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Alien terrorists: public discourse on 9/11 and the American science fiction film


Frank, Michael C (2011). Alien terrorists: public discourse on 9/11 and the American science fiction film. In: Hammond, Philip. Screens of terror: representations of war and terrorism in film and television since 9/11. Bury St Edmunds, Suffolk: abramis academic publishing, 149-169.

Abstract

When witnesses on the scene of the 11 September 2001 attacks in Manhattan stated that the event had seemed “like a movie,” Roland Emmerich’s 1996 blockbuster "Independence Day" was among the most frequently mentioned films. The perceived analogy between the incidents of 9/11 and the alien invasion genre not only concerned the affected targets – American landmark buildings – but also the perpetrators, whose radical alterity was strongly emphasized in official discourse. The cinematic analogy soon extended to the domain of real politics: traces of science fiction may be detected in the very concept of the “alien terrorist” itself. Against this background, it is striking that one of the first high-budget Hollywood productions that was explicitly marketed as a 9/11-related film chose the alien invasion genre to reflect the anxieties of present-day America: Steven Spielberg’s "War of the Worlds" (2005) uses the figure of the sub-human invader as an allegorical substitute for real-life threats and foes, thereby shifting the focus away from both the actual perpetrators and the complex political prehistory of the attacks. When seen within the framework of alien invasion, the attacks remain as incomprehensible as their “alien” perpetrators.

Abstract

When witnesses on the scene of the 11 September 2001 attacks in Manhattan stated that the event had seemed “like a movie,” Roland Emmerich’s 1996 blockbuster "Independence Day" was among the most frequently mentioned films. The perceived analogy between the incidents of 9/11 and the alien invasion genre not only concerned the affected targets – American landmark buildings – but also the perpetrators, whose radical alterity was strongly emphasized in official discourse. The cinematic analogy soon extended to the domain of real politics: traces of science fiction may be detected in the very concept of the “alien terrorist” itself. Against this background, it is striking that one of the first high-budget Hollywood productions that was explicitly marketed as a 9/11-related film chose the alien invasion genre to reflect the anxieties of present-day America: Steven Spielberg’s "War of the Worlds" (2005) uses the figure of the sub-human invader as an allegorical substitute for real-life threats and foes, thereby shifting the focus away from both the actual perpetrators and the complex political prehistory of the attacks. When seen within the framework of alien invasion, the attacks remain as incomprehensible as their “alien” perpetrators.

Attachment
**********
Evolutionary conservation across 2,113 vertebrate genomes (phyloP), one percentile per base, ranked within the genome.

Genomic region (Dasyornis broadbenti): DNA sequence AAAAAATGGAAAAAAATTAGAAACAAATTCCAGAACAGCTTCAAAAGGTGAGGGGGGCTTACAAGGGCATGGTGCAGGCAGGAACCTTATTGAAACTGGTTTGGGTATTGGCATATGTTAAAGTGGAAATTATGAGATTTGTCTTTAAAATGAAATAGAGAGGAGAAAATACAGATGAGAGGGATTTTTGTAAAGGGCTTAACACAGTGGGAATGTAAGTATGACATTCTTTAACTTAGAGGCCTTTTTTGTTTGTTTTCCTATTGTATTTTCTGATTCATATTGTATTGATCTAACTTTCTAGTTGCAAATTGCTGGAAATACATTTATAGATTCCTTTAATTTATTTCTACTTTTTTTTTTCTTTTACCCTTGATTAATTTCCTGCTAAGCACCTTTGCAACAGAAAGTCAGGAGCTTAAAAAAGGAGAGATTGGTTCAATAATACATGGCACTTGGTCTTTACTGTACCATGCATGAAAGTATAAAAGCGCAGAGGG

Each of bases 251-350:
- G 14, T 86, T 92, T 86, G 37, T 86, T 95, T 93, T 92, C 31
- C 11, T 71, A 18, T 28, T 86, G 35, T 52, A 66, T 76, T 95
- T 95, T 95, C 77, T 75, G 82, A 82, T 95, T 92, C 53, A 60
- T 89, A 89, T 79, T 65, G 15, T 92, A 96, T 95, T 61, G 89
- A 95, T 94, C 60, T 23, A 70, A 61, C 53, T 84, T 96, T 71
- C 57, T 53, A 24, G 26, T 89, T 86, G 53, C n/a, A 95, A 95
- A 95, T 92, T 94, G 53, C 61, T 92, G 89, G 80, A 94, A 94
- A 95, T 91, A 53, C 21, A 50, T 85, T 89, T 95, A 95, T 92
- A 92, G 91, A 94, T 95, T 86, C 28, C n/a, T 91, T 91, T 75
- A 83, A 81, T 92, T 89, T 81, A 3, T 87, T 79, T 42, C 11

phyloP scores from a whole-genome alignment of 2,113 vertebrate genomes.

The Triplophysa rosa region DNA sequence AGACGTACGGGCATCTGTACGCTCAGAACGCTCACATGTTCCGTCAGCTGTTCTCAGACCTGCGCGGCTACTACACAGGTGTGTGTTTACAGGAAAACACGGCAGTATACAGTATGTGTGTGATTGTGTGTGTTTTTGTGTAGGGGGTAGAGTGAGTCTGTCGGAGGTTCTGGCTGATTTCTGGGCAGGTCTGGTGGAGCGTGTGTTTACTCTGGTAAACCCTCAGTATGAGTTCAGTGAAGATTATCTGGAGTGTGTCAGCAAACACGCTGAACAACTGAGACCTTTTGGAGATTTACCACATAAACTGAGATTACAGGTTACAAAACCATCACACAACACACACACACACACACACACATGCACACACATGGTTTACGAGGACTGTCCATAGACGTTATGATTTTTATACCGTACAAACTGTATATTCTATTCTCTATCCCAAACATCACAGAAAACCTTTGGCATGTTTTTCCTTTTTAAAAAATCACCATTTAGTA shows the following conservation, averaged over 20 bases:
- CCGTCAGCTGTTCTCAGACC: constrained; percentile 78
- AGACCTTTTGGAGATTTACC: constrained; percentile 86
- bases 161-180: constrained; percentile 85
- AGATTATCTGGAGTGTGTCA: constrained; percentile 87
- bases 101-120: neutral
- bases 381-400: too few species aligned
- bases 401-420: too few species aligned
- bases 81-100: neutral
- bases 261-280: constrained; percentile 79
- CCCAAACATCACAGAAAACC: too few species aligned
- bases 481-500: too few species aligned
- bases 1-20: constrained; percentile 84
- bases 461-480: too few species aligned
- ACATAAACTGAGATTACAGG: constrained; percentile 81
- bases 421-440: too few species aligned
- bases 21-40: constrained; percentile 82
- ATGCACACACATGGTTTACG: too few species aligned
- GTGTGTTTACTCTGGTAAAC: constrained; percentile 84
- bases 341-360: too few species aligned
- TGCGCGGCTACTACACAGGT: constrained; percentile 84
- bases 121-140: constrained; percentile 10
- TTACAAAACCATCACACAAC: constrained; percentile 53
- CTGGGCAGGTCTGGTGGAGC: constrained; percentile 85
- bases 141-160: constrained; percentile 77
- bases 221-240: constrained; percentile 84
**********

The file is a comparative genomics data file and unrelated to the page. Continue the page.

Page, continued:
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Additional indexing

Item Type:Book Section, refereed, original work
Communities & Collections:06 Faculty of Arts > English Department
Dewey Decimal Classification:820 English & Old English literatures
Language:English
Date:5 September 2011
Deposited On:05 Aug 2019 08:34
Last Modified:07 Apr 2020 07:21
Publisher:abramis academic publishing
ISBN:978-1-84549-501-5
OA Status:Green
Related URLs:http://www.abramis.co.uk/books/bookdetails.php?id=184549501 (Publisher)

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